Our Evangelical friends says:
Next, we finally get to the RC sexual ethic. Sex to the RC is at its essence procreative in nature.
That this is a profoundly flawed view of Catholicism’s approach to sex. Faithful Catholics who practice NFP have great sex, and they have incredible intimacy, and long marriages … women find it a heck of a lot more sexy for a man to say “I love you and I’m willing to have a baby with you.” Than to say… “I want your body and don’t want your fertility.”
According to the Bible, however, sex is a matter of union between a man and a woman creating first one flesh, mirroring in some mystery the union of Christ with the church. There is no mention of procreation in the most profound biblical discourse on sexual union, Ephesians 5.
I suggest the unitive and procreative elements of a relationship are inseparable. You are referring to Ephesians 5 which says, "For this reason a man will leave his father and mother and be united to his wife, and the two will become one flesh." This is a restatement of Genesis 2:24, but it is preceded by Gen 1:28.
The first thing mentioned in the Bible after God created man and woman was: “And God blessed them, and God said unto them, Be fruitful, and multiply,” ( Genesis 1:28) It isn’t until the second account of creation that we read: “For this reason a man will leave his father and mother and be united to his wife, and they will become one flesh.” (Genesis 2:24)
Yet RCs advance procreation so far ahead of union and pleasure and sometimes go so far as to downgrade those aspects out of the picture. But even if we, for the sake of argument, accept the RC position on the procreative nature of conjugal union, it does not logically follow that any baby produced in any way other than by intercourse is wrong.
We don’t think this is accurate. We do not put procreation ahead of pleasure. We simply suggest that a functional relationship cannot separate the two, you cannot have true long term pleasure and separate sex from the openness to life. Their separation is the cause of many social problems we have been facing in the last 40 years. We suggest Christopher West’s explanation of “Theology of the Body.” It is a new sexual revolution introduced by John Paul II and it is being adopted by 10,000’s of faithful Evangelicals also. It blows away IVF. http://www.christopherwest.com/
R: Sorry, you don't get to just state a conclusion like that without support.
Kligman’s IVF clinic has one psychologist for every 3 doctors. That’s unprecedented even in cancer facilities. The message boards are full of people who have been profoundly affected by IVF. We don’t think anyone disputes that this procedure is extremely invasive, perhaps second only to abortion. Even Kligman admits it is a psychological minefield. We don’t think it's disputable that it harms children, millions die, nor do we think it’s disputable that it harms society unless you are OK with what’s going on as a result of this.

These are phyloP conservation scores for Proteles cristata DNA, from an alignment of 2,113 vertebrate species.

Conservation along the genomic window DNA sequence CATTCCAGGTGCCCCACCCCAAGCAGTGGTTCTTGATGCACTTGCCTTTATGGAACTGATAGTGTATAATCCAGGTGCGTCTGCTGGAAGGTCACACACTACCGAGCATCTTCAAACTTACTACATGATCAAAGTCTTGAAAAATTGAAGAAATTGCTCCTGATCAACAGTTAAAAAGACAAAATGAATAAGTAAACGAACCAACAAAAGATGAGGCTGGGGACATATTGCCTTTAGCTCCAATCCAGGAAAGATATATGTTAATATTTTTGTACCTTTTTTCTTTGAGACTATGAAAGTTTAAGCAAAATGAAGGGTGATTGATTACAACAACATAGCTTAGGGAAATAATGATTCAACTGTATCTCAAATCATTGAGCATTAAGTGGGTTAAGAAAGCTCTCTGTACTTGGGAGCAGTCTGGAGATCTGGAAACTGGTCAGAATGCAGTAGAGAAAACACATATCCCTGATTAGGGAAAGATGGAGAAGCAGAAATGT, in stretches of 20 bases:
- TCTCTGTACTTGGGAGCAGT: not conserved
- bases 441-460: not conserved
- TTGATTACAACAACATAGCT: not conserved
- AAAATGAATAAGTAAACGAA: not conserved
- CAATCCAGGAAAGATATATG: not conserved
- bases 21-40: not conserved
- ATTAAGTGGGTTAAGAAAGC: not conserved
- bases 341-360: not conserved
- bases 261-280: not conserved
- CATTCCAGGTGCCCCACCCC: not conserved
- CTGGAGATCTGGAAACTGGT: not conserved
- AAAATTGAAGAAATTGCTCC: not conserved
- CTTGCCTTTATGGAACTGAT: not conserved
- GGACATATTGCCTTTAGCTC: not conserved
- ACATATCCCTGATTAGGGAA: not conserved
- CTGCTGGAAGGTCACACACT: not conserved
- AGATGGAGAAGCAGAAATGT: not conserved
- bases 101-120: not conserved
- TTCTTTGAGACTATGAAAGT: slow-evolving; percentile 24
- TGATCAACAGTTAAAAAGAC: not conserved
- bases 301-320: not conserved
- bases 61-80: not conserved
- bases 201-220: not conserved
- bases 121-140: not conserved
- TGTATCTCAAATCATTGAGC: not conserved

IVF's moral foundation is unrelated to and unaffected by whether participating parents view a child as an
object of right or ownership. The woman undergoing IVF may view it purely as a gift from God and entrust whether IVF is successful entirely to divine sovereignty.
To think that we can isolate sin from our participation in it and our funding of it is problematic. At the end of creation, God said “And God saw that it was good.” I don’t think God would create a technology from the following:
- Funded by misrepresenting its goals
- Developed by intentionally creating millions of humans with the full knowledge that the hostile environment will result in over 99% death rate. (the odds of a treatment are 10-20% but the survival of each baby is closer to 1%)
- Has abortion (Reduction) as a core "procedure" integral to "treatment"
- Intended by the founders and all their successors (to the present day) to provide babies for stem cell experimentation
- Intended for the founders and all their successors (to the present day) to foster Eugenics (same foundation as planned parenthood)
- Intended by the founders and all their successors (to the present day) to change the way families are formed in the mainstream and now used that way
- Arm in arm with the abortion industry supported by the founders and all their successors (to the present day).
- The cause of profound disunity among Christians (not only Catholic vs. Evangelicals but rather Evangelicals vs. Evangelicals)
How could there possibly be a Christian unity model based on the acceptance, or conditional acceptance of IVF? We don’t think a Christian can participate in the funding of this industry and promote it in good conscience and many Evangelicals agree.
IVF deprives Christians of serving the poor
IVF makes rich doctors richer and it makes Christians with money poorer without contributing to the poor. Christians with money who want to serve the Christ could use that $15,000 a round to sow into the poor. IVF in this way is part of our extreme consumer mentality.
This concept that the measure of chance of success somehow invalidates a medical procedure could be used against a plethora of cancer treatments and other valiant attempts to save lives. Aren't there many cancer and other medical treatments that have lower chances of success than various reproductive technologies. But we do not hesitate to utilize them.
SPUC President Mgr Anthony Fisher notes:
“IVF is in fact not a very successful technology. The best programs report success rates of around 15% and this rate seems to have plateaued. Women can keep going back for cycle after cycle, but for most after a long series of highly intrusive procedures and a roller-coaster of emotions there will be no child at the end. Evidence of serious psychological ill-effects of these procedures is now emerging, especially for women whom these new biotechnologies fail. In the next generation we are likely to have a whole cohort of women suffering post-IVF trauma just as in our generation we have had so many suffering from post-abortion trauma. And yet again we can expect denial all round.”